The Russian Tupolev Tu-95 (NATO reporting name “Bear”) is among the oldest aircraft bomber design still in operation today and the only propeller-driven bomber in service anywhere in the world.
However, Moscow is making every effort to keep those old workhorses flying.
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This week, it was announced that a heavily upgraded Tupolev Tu-95MSM strategic missile-carrying bomber successfully performed a test flight.
“Under the test program, a heavily upgraded Tu-95MSM missile-carrying bomber performed a new flight. During the flight, all the necessary tests of its systems and equipment were carried out,” the press office of the United Aircraft Corporation (UAC) announced on Monday via a statement according to a report from Tass.
Old Tu-95 Bear Getting Extended Life
The work to upgrade the Tu-95MS strategic bomber to the Tu-95MSM level is now being carried out by the UAC subsidiaries Tupolev and Beriev Aircraft Companies. The modernization efforts are meant to improve the long-range bomber’s performance, as well as its efficiency and reliability for accomplishing assigned missions, the press office noted.
“The Tu-95MSM is a strategic missile-carrying bomber prototype and a new modification of the world’s fastest Tu-95MS turboprop aircraft,” the report added.
Work on the upgraded bombers reportedly began in 2018, and the aircraft have been equipped with new Novella-NV1.021 radar, SOI-021 information display system, Meteor-NM2 airborne defense complex and upgraded Kuznetsov NK-12MPM turboprop engines manufactured by Tupolev.
The first flight of a Tu-95MSM was conducted at the Taganrog Aviation Plant in the Rostov Oblast, Russia in August 2020.
At this time, it is still unclear how many of the upgraded Tu-95MS bombers will receive the additional updates – or even when the work might be completed.
As a result of the modernization, the Tu-95 is expected to remain in service with the Russian Aerospace Forces until 2040.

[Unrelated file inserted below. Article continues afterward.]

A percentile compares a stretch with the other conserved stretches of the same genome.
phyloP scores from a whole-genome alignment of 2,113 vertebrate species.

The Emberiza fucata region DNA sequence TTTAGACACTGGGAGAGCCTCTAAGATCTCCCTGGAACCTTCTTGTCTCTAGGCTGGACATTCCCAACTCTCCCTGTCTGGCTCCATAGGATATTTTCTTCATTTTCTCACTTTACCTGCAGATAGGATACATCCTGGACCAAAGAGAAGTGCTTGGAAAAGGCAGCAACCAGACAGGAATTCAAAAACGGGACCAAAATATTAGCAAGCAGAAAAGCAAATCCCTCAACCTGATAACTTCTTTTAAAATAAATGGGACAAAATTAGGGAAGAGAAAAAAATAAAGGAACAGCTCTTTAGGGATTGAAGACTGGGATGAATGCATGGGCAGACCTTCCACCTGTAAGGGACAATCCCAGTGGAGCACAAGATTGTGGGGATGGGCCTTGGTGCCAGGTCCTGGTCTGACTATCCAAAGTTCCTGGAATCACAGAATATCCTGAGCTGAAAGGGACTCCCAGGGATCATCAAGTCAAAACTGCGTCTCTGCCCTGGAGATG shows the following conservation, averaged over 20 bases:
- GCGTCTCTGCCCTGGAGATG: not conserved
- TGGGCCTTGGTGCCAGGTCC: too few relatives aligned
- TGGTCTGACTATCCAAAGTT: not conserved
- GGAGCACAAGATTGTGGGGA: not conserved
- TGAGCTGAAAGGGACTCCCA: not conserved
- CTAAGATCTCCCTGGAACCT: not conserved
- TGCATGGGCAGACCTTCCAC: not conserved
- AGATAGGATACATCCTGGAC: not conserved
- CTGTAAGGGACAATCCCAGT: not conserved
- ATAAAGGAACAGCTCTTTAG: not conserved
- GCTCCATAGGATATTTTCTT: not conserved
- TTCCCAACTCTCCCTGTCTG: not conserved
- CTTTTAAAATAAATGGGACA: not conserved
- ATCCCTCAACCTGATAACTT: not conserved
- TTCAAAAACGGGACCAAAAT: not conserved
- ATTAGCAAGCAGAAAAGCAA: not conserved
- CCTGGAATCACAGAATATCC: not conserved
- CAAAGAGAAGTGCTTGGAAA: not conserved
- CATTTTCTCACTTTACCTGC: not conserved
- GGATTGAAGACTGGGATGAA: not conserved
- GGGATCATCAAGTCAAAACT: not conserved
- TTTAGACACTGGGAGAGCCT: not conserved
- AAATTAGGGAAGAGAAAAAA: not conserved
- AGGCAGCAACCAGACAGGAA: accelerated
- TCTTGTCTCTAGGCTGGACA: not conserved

By the time the Tu-95 is retired, it could have served for upwards of 90 years, having first taken flight in 1952, while it entered service in 1956. During the Cold War, the Bear was one of the main components of the Soviet Union’s nuclear triad.
Following the dissolution of the Soviet Union, the Tu-95’s role evolved into what Russia defined as a “strategic missile carrier,” and the Long-Range Aviation branch of the Russian Aerospace Force operated a fleet of 47 Tu-95s. However, last month a drone strike at the Engels-2 strategic bomber airbase reportedly damaged two Tu-95s and it is unclear if those aircraft have been – or can even be – repaired and returned to service.
Despite entering service in the 1950s, the Bear didn’t get to employ its claws until 2015 when the bombers were first deployed in combat in operations in Syria.
However, Moscow is reportedly making up for lost time, as the Tu-95 has been used by Russia to launch Kh-101 cruise missiles, targeting Ukrainian civilian infrastructures that have included airports, and hydraulic and even nuclear power plants.
The current versions of the Tu-95 can carry a total of eight Kh-101 missiles on its external pylons.
Author Experience and Expertise: A Senior Editor for 19FortyFive, Peter Suciu is a Michigan-based writer. He has contributed to more than four dozen magazines, newspapers, and websites with over 3,200 published pieces over a twenty-year career in journalism. He regularly writes about military hardware, firearms history, cybersecurity, politics, and international affairs. Peter is also a Contributing Writer for Forbes and Clearance Jobs. You can follow him on Twitter: @PeterSuciu.